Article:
Can solar power solve India’s rural healthcare problems?
Solar-powered healthcare centres can significantly improve in-patient services, shows study on role of electricity access on health outcomes in rural Chhattisgarh
New Delhi: Are solar-powered primary healthcare centres (PHCs) the answer to India’s rural healthcare problems? A study of PHCs in Chhattisgarh has found that solar-powered PHCs could significantly improve in-patient services, out-patient services, emergency care, delivery services and laboratory services in rural India.
Solar-powered PHCs in Chhattisgarh admitted over 50% more patients and conducted almost twice the number of child deliveries in a month compared to power-deficit PHCs without a solar power system, said the study, carried out by Delhi-based think tank Council on Energy, Environment and Water (CEEW) and released on Thursday.
The study was funded by non-governmental organisation Oxfam India, which works on several social issues like poverty.
The study evaluated the role of electricity access on health outcomes in rural Chhattisgarh and found that solar-powered PHCs could significantly improve in-patient services, out-patient services, emergency care, delivery services and laboratory services in rural India.
The study is based on evaluation of 147 PHCs, including 83 having solar photovoltaic (PV) systems, across 15 districts in Chhattisgarh.
The study noted that despite being a power surplus state, one-third of PHCs in Chhattisgarh are either un-electrified or without regular power supply. It also observed that about 90% of PHCs reported power cuts during peak operating hours, one-third of the PHCs experienced power cuts in the evening and more than 21% of the PHCs reported damage of medical equipment due to voltage fluctuations.
During 2012-2016, the Chhattisgarh State Renewable Energy Development Agency (CREDA) installed off-grid solar PV (photovoltaic) rooftop systems across 570 PHCs in the state.
The CEEW study found that a solar PV system provides 3-4 hours of backup electricity for a PHC and “peak generation from solar PV systems coincides with peak load times for PHCs, 12pm - 4pm, making solar not simply an effective backup generation system but also a potential primary mode of power supply”.
“Higher comfort due to better lighting and running fans in the solar PHCs increased patients’ willingness to get admitted,” the study highlighted.
The study also revealed that in Chhattisgarh, 90% of the solar-powered PHCs reported cost savings from using solar PV systems over diesel generators as diesel power costs Rs24-26 per kWh (kilowatt hour), while solar battery costs around Rs12-14 per kWh.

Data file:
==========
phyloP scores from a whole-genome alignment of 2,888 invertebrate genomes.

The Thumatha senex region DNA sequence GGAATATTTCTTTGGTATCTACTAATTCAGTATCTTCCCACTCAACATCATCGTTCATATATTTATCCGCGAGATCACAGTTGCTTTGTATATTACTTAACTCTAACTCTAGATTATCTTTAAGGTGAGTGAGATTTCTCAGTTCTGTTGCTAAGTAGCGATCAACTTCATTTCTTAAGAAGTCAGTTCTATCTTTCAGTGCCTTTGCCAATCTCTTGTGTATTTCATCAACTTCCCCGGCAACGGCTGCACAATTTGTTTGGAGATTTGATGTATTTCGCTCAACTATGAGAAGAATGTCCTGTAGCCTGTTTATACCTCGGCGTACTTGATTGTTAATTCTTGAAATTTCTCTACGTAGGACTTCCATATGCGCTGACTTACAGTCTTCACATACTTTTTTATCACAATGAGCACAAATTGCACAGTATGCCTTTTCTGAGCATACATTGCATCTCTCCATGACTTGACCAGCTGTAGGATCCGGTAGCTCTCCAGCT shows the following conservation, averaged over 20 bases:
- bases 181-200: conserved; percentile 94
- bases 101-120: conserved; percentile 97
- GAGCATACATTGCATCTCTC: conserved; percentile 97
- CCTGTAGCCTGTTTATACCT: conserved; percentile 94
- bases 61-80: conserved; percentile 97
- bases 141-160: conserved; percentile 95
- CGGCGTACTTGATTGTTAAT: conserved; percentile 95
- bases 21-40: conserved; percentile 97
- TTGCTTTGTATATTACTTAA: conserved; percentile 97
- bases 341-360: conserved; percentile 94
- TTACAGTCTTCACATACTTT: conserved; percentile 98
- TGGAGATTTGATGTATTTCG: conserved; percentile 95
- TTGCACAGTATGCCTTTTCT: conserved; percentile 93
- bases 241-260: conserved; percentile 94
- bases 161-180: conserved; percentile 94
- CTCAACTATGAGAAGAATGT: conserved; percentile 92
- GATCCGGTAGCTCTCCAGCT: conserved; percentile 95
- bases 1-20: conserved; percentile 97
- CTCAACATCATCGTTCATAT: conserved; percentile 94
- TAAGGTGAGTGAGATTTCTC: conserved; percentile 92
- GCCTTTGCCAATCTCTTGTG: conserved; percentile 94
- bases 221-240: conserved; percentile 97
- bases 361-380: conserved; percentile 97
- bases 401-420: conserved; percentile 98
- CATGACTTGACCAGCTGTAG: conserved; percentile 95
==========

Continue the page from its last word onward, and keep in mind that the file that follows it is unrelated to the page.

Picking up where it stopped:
The ability of solar-powered PHCs to operate cold chain, storing vaccines and drugs, and newborn care equipment was also better, said the study.
“Almost 1/4th of power-deficit PHCs currently rely exclusively on solar (power) as a backup to run cold chain equipment. Ensuring continuous electricity supply to cold chains at PHCs is critical, especially in rural Chhattisgarh, where the infant mortality rate (43) is higher than the average for rural India (41),” the study said.
The results of the study could be significant, especially for India, as a large number of PHCs have unreliable power supply or have no access to electricity at all, which affects diagnostic and treatment services, reduces hours of operation to daytime, and forces patients to travel more in search of better healthcare services.
The CEEW analysis pointed out that providing solar systems to all PHCs across India could contribute to about 160 MW of the rooftop target and if solar power were to be extended to cover sub-centres and community health centres, the total potential would be about 415MW.
India has a solar rooftop power target of 40,000MW by 2022, but it has not even crossed 2,000MW yet.
“Scaling solar systems across PHCs is in India’s interest as it meets the targets of the National Solar Mission as well as the National Health Mission. In Chhattisgarh, CEEW found that solar provided a reliable power backup to PHCs, especially during peak load hours and after sundown,” said Arunabha Ghosh, CEEW’s chief executive officer.
Ghosh stressed that while installing solar systems, priority should be given to power-deficit PHCs, especially those that have been designated to provide 24x7 services.
“Solar systems for PHCs must also be tailored to local needs and considerations. Taking a cue from CREDA, other states must also focus on creating robust operations and maintenance services for solar powered PHCs,” he added.
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